Disinterested Dog - How Do I Get His Attention On Me?
We just got an 8 month old Collie/Siberian Husky mix. It does not seem to want to pay any attention to people, at least not as much as it pays attention to things.
This dog would rather sniff at the ground, or stare at something in the distance than interact with us. I stood right beside our dog while it was watching traffic and said its name a few times. Response? It barely flicked an ear in my direction.
How am I supposed to train it to come, when it doesn't even interact with me?Answer:
Thanks for participating in our Q & A! And that's a great question you've asked. It can be very frustrating when you're trying to work with a dog, and just can't seem to even make a connection with them.
My own dog, Justice (who is a Beagle/Shepherd mix), would rather do the same as your dog than be petted by us. It's her personality - some dogs are huge people fans, other dogs are more apt to stay to themselves.
Here's the difference though. While Justice would rather
be sniffing the ground or watching the trees, she respects me and will therefore pay attention when I give her a command. She also knows that I'm fun, and I've got any treats that she may get.
True, this doesn't happen overnight. It takes a lot of work, practice and patience. The first thing you can work on is making yourself more interesting to your dog. How?
Some dogs are very food motivated (my dog), so experiment with different kinds of treats and see if you can find one that really drives the dog wild. Try: liver treats (regular or freeze-dried), dried minnows (or other fish), bits of chicken weiner, bits of cheese, bits of cooked steak... anything out of the ordinary.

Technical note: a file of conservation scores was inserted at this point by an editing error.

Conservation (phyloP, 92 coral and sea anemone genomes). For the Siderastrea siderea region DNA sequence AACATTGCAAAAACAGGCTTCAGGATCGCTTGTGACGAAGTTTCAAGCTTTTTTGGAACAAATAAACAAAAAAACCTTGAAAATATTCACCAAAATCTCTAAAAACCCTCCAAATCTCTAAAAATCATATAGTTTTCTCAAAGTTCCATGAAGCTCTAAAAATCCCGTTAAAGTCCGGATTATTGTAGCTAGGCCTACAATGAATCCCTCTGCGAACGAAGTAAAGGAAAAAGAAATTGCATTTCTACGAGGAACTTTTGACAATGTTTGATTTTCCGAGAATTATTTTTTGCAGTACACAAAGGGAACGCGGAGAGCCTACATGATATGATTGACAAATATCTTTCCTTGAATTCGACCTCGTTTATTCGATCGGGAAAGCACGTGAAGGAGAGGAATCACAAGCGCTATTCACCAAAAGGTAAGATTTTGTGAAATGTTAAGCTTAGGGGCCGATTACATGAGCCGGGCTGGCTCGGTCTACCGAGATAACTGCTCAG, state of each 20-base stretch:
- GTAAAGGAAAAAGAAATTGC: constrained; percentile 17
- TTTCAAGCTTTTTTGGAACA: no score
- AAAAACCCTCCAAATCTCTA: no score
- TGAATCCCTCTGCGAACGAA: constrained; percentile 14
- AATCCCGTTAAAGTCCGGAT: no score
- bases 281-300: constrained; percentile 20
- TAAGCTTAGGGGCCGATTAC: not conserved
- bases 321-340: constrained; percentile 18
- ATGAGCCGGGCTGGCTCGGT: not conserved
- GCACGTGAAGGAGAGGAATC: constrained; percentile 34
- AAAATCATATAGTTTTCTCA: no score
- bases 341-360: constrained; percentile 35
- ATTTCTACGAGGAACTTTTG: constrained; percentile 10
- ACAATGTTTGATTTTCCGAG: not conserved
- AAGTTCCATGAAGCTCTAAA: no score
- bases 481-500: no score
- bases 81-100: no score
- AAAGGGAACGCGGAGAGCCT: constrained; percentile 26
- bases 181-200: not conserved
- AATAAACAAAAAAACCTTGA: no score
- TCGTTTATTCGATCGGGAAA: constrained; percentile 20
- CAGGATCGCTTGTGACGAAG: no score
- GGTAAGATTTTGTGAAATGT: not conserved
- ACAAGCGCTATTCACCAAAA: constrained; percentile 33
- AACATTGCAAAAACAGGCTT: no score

Other dogs are more toy motivated. If you can find a toy that your dog is crazy about, that's perfect! There's a ton of them in
the pet stores to try, or toss him an empty water bottle or stick. Sometimes a tug toy works, other times it's a squeaky toy or ball that does the trick.
For both types of motivation, once you find the one that works best, the key is to keep it a novelty... pull it out only when you're training, or for the toy, only for short play sessions where you are in charge of when the toy comes out and when it goes away. Don't leave it lying around for him to chew on!
What the dog will start to understand is that where you are, that's where the fun is, where the treats are, where the toys are. That's half the problem.
The other half sounds like its a respect problem. He doesn't respect you as the leader, so he's not giving you the time of day.
A few things to work on: you should control when he eats (after you, and don't let him "graze"), how he eats (make him wait while you put it down, not rush you), when you play together, where he sleeps (it should be in a crate at night and when you're out)... basically, he needs to realize that you are in charge.
As far as teaching come goes (or any other command), you always start by having the dog on a leash when you give the command. This way, there will never be a time that you give a command, and he gets away with not coming to you. You do not take the leash or long line off for recalls until you're 150% sure that he will come to you right away, each and every time he's called.
Consider enrolling in a Novice Level (basic) group class in your area to learn how to work with your dog and build a bond. Obedience training always
reinforces the fact that you are the leader, and is practical and fun for everyone!
Hope this is helpful!